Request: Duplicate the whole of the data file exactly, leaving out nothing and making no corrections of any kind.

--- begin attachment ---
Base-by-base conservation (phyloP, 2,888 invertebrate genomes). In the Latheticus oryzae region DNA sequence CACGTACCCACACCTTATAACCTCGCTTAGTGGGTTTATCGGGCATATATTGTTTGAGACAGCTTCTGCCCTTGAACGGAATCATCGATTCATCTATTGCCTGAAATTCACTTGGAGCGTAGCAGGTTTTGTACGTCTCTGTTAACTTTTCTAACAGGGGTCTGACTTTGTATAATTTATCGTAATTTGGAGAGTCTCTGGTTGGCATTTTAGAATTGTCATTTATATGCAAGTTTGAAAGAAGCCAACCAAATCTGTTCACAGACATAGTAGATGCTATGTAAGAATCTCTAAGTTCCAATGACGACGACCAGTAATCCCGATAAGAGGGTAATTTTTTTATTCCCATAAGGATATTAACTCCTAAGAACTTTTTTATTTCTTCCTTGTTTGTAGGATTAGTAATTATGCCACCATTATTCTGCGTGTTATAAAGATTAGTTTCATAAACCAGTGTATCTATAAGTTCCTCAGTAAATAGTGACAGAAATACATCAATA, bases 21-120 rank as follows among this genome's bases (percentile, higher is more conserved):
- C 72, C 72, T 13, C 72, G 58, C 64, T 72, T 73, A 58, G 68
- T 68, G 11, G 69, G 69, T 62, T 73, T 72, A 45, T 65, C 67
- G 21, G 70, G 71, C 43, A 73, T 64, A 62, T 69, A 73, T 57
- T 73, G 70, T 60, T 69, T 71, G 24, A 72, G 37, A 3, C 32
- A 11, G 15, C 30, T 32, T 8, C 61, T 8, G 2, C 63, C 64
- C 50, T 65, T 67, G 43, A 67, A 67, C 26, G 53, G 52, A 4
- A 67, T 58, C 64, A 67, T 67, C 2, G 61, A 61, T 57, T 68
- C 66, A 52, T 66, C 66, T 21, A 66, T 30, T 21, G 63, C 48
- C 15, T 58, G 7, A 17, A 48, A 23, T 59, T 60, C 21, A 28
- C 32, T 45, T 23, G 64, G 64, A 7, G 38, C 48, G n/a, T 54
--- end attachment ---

Base-by-base conservation (phyloP, 2,888 invertebrate genomes). In the Latheticus oryzae region DNA sequence CACGTACCCACACCTTATAACCTCGCTTAGTGGGTTTATCGGGCATATATTGTTTGAGACAGCTTCTGCCCTTGAACGGAATCATCGATTCATCTATTGCCTGAAATTCACTTGGAGCGTAGCAGGTTTTGTACGTCTCTGTTAACTTTTCTAACAGGGGTCTGACTTTGTATAATTTATCGTAATTTGGAGAGTCTCTGGTTGGCATTTTAGAATTGTCATTTATATGCAAGTTTGAAAGAAGCCAACCAAATCTGTTCACAGACATAGTAGATGCTATGTAAGAATCTCTAAGTTCCAATGACGACGACCAGTAATCCCGATAAGAGGGTAATTTTTTTATTCCCATAAGGATATTAACTCCTAAGAACTTTTTTATTTCTTCCTTGTTTGTAGGATTAGTAATTATGCCACCATTATTCTGCGTGTTATAAAGATTAGTTTCATAAACCAGTGTATCTATAAGTTCCTCAGTAAATAGTGACAGAAATACATCAATA, bases 21-120 rank as follows among this genome's bases (percentile, higher is more conserved):
- C 72, C 72, T 13, C 72, G 58, C 64, T 72, T 73, A 58, G 68
- T 68, G 11, G 69, G 69, T 62, T 73, T 72, A 45, T 65, C 67
- G 21, G 70, G 71, C 43, A 73, T 64, A 62, T 69, A 73, T 57
- T 73, G 70, T 60, T 69, T 71, G 24, A 72, G 37, A 3, C 32
- A 11, G 15, C 30, T 32, T 8, C 61, T 8, G 2, C 63, C 64
- C 50, T 65, T 67, G 43, A 67, A 67, C 26, G 53, G 52, A 4
- A 67, T 58, C 64, A 67, T 67, C 2, G 61, A 61, T 57, T 68
- C 66, A 52, T 66, C 66, T 21, A 66, T 30, T 21, G 63, C 48
- C 15, T 58, G 7, A 17, A 48, A 23, T 59, T 60, C 21, A 28
- C 32, T 45, T 23, G 64, G 64, A 7, G 38, C 48, G n/a, T 54